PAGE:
Bonn: No. Dynasty doesn’t fit Manchester City’s success. Obviously much of how the league views City also has to do with their success in Europe, which at this point is minimal. Especially this year potentially going down to a Premier League team paints them as beatable. It feels like ages ago that Sergio Aguero’s miracle goal won them the league, and they have plenty of work ahead to establish themselves as a “dynasty” like Sir Alex Ferguson’s Manchester United did.
Karell: Maybe. This team definitely has some legit pieces who could win titles for many years, but there are still questions about some of the older players and whether they can keep up the pace in the future. Leroy Sane and Raheem Sterling will be around for years as will Kevin De Bruyne, but Vincent Kompany, Sergio Aguero and Fernandinho are all on the wrong side of 30 and play in crucial positions in the spine of the team. Finding replacements for them (though Gabriel Jesus seems terrific so far) will be necessary for Pep Guardiola to keep this team at the top of the Premier League
Which player has been the most important for City this season?
Prince-Wright: I want to say Kevin de Bruyne, and it probably has been, but I’m going with David Silva. You can pick KDB, Leroy Sane, Raheem Sterling, Ederson, Aguero… they’ve all been very important in their own ways. But Silva has made everything tick and his play has set the tone for the entire team. Defenders give him the ball and he gets things going from that slightly deeper role and he’s still found time to pop up in the box and score or assist. KDB has been the star but City aren’t the same team when Silva is missing.
Mendola: It’s Kevin De Bruyne, though there’s an argument to be made for Leroy Sane. The German on the left side has been the target for so much of Guardiola’s attack. And whatever freedom De Bruyne can manage, often on the right, is somewhat tied to that.
Bonn: Ederson. A ball-playing goalkeeper is so important to Pep’s system, but also that goalkeeper must be, you know, a good goalkeeper. This is where Claudio Bravo failed, and it was a massive problem. Now that Ederson has the goal locked up *and* can play the team out of the back to perfection, the ball movement flows beautifully.
Karell: It’s got to be Kevin de Bruyne. The Belgian has been a maestro in the midfield and thanks to Fernandinho’s strong work cleaning up loose balls behind him, de Bruyne has the freedom to create and set the tempo, leading to goals goals goals.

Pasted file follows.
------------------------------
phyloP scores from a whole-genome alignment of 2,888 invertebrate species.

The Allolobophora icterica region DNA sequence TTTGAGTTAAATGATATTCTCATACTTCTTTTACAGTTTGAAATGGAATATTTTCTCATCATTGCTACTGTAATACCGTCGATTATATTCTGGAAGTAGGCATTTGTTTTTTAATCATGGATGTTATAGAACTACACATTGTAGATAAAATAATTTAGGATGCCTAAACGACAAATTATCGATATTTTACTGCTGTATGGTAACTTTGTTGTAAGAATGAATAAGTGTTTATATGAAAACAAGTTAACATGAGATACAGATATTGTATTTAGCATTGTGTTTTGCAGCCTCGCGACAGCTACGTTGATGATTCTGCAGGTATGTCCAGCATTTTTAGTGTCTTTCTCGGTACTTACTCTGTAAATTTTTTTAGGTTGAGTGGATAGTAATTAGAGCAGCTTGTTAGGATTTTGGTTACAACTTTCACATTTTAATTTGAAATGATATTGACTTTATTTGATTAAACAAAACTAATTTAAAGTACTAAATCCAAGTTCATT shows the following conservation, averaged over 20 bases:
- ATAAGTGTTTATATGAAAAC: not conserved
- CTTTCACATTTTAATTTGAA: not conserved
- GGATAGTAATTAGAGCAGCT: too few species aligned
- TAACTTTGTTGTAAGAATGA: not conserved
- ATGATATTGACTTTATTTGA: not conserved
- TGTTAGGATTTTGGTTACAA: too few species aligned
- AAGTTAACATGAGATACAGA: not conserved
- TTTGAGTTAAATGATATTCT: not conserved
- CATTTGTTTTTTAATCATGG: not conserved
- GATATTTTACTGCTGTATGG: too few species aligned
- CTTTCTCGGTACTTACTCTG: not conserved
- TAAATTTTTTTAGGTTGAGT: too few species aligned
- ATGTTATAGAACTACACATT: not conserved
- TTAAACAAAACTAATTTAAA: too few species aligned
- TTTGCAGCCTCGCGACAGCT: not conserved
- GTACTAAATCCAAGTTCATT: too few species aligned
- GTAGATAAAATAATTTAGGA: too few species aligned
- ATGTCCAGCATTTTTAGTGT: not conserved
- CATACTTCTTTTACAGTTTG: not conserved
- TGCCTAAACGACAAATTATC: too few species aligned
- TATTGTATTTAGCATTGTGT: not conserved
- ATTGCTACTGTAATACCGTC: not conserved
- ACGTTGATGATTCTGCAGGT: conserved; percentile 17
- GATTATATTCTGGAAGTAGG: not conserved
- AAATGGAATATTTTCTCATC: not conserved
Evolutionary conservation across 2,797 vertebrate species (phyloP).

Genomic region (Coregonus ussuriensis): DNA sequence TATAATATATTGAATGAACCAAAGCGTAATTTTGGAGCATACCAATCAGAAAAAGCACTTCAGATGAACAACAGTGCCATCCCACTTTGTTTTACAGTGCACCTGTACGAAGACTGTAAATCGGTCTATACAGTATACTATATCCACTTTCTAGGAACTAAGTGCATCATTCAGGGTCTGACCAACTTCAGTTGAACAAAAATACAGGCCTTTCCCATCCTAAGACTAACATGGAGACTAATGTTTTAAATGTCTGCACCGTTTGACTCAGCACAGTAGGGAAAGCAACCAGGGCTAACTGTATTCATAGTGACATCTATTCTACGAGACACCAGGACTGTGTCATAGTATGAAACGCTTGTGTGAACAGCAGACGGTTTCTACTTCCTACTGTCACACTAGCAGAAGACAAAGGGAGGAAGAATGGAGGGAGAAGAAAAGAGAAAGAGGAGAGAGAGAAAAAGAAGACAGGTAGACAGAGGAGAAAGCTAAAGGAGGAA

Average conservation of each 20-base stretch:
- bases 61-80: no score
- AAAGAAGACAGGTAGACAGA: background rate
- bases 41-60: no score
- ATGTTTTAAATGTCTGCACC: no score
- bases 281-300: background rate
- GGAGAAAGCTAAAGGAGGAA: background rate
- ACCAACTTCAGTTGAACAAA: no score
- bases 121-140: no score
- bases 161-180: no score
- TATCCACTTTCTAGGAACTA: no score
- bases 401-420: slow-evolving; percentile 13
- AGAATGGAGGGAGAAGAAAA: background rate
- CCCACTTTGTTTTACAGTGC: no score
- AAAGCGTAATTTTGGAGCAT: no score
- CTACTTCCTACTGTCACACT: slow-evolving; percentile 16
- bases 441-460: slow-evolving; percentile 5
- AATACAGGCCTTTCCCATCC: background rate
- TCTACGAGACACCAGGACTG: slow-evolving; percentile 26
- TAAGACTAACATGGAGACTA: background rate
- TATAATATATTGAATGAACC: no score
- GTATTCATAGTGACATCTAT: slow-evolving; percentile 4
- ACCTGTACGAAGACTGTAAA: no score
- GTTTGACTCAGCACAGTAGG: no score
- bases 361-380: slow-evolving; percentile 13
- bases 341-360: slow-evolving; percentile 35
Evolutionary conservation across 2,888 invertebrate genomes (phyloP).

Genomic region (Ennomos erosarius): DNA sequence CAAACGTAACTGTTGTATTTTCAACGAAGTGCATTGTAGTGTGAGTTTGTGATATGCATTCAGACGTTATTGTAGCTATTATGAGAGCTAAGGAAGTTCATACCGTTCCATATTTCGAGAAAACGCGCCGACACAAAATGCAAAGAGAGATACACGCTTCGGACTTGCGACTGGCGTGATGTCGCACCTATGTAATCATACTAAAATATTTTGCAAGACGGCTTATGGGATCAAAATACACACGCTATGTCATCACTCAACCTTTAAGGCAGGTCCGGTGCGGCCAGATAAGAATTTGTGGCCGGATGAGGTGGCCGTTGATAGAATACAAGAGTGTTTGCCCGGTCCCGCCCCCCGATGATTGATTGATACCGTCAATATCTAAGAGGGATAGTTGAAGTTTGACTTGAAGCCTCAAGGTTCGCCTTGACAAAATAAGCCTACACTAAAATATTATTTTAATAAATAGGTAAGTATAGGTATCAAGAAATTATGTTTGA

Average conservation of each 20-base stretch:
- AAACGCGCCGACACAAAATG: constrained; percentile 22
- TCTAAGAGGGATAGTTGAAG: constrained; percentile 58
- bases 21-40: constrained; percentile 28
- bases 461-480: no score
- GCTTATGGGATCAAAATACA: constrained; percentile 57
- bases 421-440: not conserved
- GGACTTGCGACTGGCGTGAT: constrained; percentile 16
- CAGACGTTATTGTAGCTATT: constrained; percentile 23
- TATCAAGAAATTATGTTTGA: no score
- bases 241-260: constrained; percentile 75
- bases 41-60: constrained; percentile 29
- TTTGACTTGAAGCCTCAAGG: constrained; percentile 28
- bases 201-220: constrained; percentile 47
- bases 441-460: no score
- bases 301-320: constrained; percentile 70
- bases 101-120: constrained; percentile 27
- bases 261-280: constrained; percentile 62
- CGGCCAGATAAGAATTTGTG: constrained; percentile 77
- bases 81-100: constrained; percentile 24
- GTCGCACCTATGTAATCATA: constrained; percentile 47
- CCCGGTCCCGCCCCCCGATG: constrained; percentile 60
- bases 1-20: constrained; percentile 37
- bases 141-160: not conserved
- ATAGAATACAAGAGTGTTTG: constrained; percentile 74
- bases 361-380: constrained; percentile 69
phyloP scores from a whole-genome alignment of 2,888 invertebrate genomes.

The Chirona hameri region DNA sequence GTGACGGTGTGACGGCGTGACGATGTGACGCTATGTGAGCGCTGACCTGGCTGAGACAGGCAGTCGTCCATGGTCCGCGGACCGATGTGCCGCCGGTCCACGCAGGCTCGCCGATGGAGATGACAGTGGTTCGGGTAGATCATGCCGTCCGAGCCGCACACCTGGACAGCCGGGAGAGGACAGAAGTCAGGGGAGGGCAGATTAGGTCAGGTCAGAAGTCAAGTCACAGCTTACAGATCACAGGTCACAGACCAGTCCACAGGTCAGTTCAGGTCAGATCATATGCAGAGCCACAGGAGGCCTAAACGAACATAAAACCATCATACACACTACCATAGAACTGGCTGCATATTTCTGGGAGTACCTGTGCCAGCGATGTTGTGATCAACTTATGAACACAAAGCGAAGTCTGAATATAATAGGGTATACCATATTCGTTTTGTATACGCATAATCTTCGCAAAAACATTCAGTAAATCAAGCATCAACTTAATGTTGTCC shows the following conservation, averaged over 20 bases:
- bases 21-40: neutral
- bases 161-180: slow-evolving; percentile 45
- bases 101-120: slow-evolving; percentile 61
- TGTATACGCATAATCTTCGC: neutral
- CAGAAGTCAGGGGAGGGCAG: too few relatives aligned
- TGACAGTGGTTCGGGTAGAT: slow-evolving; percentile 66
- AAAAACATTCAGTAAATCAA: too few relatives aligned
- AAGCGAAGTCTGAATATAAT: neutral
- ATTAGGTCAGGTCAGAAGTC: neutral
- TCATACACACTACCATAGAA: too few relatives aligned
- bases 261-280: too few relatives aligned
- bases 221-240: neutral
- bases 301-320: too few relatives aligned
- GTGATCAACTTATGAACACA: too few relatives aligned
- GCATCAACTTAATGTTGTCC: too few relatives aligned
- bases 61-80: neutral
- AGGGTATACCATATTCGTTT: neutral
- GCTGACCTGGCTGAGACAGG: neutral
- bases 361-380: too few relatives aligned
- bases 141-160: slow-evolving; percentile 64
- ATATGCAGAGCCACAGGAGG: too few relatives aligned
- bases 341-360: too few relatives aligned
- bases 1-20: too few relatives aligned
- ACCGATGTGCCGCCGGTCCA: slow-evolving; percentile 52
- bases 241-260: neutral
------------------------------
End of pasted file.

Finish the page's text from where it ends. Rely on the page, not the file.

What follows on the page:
And which new arrival has had the biggest impact in their debut campaign at the Etihad?
Prince-Wright: Ederson. His array of passing with his feet is unreal. Kyle Walker has done well too but the Brazilian goalkeeper was the calm, possession based stopper Pep wanted after the Claudio Bravo experiment went badly wrong. If you want to find out more about Ederson, here’s a piece on him from myself after I met him earlier this season.
Mendola: Ederson, who exemplified Guardiola’s plans for the goalkeeper position (and showed us why Claudio Bravo was a thought). It might’ve been Benjamin Mendy or Aymeric Laporte with health and a full season, but it’s certainly not Kyle Walker and neither Danilo nor Bernardo Silva played enough to make it count.
Bonn: Ederson, clearly. But at the risk of repeating myself, I’ll pick someone new to talk about here. Kyle Walker was a no-brainer for Pep to snatch and slide right into his system, and it’s gone exactly how most would have expected: brilliantly. Walker is a perfect fit for Pep’s style, and his importance to the squad can’t be overstated
Karell: Ederson. He’s come in and completely dominated the position, ensuring that Claudio Bravo wouldn’t play again. Not only a gifted goalkeeper defensively, Ederson’s ability to pick out a pass from 50+ yards away has effectively given Man City an extra midfielder on a field full of them.